But for all of Ali’s history with Vegas, boxing purists might find the city an unusual place to celebrate his legacy. His greatest fights — the trilogy against Joe Frazier, his stunning defeat of George Foreman to reclaim the heavyweight title in 1974 and his two early title fights against Liston — were in other cities. What’s more, two of Ali’s Las Vegas fights were low points near the end of his career — losses in 1978 to Leon Spinks and 1981 to Larry Holmes — when his once-legendary agility and skills had deteriorated.

But that was then. Today, Ali is waging a different kind of fight, and he’s found a passionate ally in the Ruvo Center. If Larry Ruvo has his way, Ali’s appearance will be the forerunner of even more ambitious fundraising efforts.

“I want this to be an annual telethon,” Ruvo said. “I want this to be the greatest telethon in the world.”

Oddly enough, one of the challenges Ruvo faces in making the center a household name is raising its stature in its own backyard.

Ruvo Center administrators worry that the clinic, which enjoys a worldwide reputation for excellence, is considered too elite to be accessible to local patients. The center is working with all major health insurance companies to provide access, they say, and 80 percent of its 4,500 patients to date have been from Nevada.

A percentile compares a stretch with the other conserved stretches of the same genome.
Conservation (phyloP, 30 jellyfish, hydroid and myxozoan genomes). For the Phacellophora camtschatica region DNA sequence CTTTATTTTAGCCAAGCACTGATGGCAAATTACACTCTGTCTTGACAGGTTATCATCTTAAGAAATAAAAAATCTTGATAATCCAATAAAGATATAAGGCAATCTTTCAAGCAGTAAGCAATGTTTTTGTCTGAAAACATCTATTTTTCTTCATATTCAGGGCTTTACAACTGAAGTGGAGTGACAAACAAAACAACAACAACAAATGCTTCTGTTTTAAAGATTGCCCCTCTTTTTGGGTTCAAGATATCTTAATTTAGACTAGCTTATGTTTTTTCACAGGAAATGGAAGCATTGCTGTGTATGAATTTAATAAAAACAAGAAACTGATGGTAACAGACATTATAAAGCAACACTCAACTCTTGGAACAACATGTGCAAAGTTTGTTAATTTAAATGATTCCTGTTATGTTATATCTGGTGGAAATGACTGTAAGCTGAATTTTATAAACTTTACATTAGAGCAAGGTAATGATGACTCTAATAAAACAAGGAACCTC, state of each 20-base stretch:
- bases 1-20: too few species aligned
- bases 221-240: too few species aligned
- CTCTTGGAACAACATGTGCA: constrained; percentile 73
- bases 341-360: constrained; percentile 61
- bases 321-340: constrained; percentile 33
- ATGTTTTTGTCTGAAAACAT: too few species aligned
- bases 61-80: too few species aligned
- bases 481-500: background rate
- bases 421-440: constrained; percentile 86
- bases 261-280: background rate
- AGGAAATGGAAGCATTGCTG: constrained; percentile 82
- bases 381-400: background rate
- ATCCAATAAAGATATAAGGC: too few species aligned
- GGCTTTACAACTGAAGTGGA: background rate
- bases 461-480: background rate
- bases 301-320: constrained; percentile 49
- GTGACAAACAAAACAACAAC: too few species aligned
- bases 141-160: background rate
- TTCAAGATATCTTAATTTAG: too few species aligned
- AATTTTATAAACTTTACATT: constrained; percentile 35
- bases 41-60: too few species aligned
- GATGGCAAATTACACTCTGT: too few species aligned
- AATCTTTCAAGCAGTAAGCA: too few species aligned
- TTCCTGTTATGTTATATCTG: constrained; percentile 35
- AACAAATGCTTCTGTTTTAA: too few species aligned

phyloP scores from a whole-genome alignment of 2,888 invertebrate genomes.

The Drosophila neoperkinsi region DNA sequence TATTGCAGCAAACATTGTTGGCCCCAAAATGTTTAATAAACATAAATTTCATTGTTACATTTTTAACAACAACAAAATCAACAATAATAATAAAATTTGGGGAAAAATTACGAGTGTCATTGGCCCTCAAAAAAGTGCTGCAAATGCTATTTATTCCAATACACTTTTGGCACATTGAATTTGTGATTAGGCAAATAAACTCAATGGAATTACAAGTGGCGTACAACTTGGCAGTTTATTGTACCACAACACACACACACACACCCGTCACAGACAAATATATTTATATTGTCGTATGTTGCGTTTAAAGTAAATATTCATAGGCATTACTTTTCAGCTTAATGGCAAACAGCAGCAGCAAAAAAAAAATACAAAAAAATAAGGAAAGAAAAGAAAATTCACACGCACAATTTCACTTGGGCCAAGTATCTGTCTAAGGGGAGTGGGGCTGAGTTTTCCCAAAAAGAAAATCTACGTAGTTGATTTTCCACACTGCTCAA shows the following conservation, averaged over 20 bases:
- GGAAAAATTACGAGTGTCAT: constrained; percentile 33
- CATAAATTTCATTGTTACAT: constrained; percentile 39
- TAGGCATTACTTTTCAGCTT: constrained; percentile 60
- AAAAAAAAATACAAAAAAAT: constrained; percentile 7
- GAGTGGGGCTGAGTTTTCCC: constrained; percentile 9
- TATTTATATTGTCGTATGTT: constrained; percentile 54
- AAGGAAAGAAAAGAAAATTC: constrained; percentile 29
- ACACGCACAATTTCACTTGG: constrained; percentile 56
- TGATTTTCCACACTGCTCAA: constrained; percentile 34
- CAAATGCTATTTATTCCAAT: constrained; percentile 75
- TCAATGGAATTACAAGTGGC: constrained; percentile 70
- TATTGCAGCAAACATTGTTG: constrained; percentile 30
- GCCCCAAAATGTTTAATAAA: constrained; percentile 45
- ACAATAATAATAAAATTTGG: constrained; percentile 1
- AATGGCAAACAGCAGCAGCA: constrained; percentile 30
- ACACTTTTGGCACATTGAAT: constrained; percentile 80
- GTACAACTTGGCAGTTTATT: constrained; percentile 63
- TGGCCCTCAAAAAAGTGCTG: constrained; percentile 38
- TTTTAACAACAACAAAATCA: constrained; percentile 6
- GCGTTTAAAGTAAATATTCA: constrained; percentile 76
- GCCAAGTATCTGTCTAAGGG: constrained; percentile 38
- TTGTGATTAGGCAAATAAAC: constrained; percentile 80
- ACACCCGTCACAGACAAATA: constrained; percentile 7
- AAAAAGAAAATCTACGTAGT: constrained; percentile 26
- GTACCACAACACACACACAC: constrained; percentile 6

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Dr. Stanley B. Prusiner, Nobel Prize-winning neurologist and biochemist, will become chair of the Cleveland Clinic Lou Ruvo Center for Brain Health's Scientific Advisory Board, the clinic announced Friday, Feb. 3, 2012.

“If anybody thinks they can’t get in, all they’ve got to do is call,” Ruvo said. “It’s for people who have a disease. Period. It’s not a private hospital.”

Still, the clinic is tapping top-shelf medical and scientific experts. Just this month, the clinic announced that Nobel Prize recipient Dr. Stanley B. Prusiner would become chairman of its Scientific Advisory Board. Prusiner is director of the Institute for Neurodegenerative Diseases and professor of neurology at the University of California, San Francisco.

This may explain why experts are drawn to the Ruvo Center: It is conducting more Alzheimer’s clinical trials than any other institution in the country. Of the clinic’s 20 trials, 16 are related to Alzheimer’s.

The reason for focusing on Alzheimer’s is clear: One in eight people age 65 and older will develop Alzheimer’s, and the ratio increases to nearly one in two over 85. At the current rate, someone in the United States develops the disease every 70 seconds.

Statistics like those are part of the reason Ruvo spearheaded the center, but another part is personal. His father died of Alzheimer’s in 1994, two years after Ruvo discovered that there were no viable medical options for him in Nevada.

After his difficult experience dealing with his father’s disease, Ruvo began working to create the center. Workers broke ground on the institution’s iconic, Frank Gehry-designed headquarters and medical clinic in 2006, and the center began treating patients in 2009.

Now, with a world champion serving as headliner for this year’s gala, Ruvo is ready for a world-class celebration.

“He is The Greatest of All Time,” he said, “and this is going to be the greatest birthday party of all time.”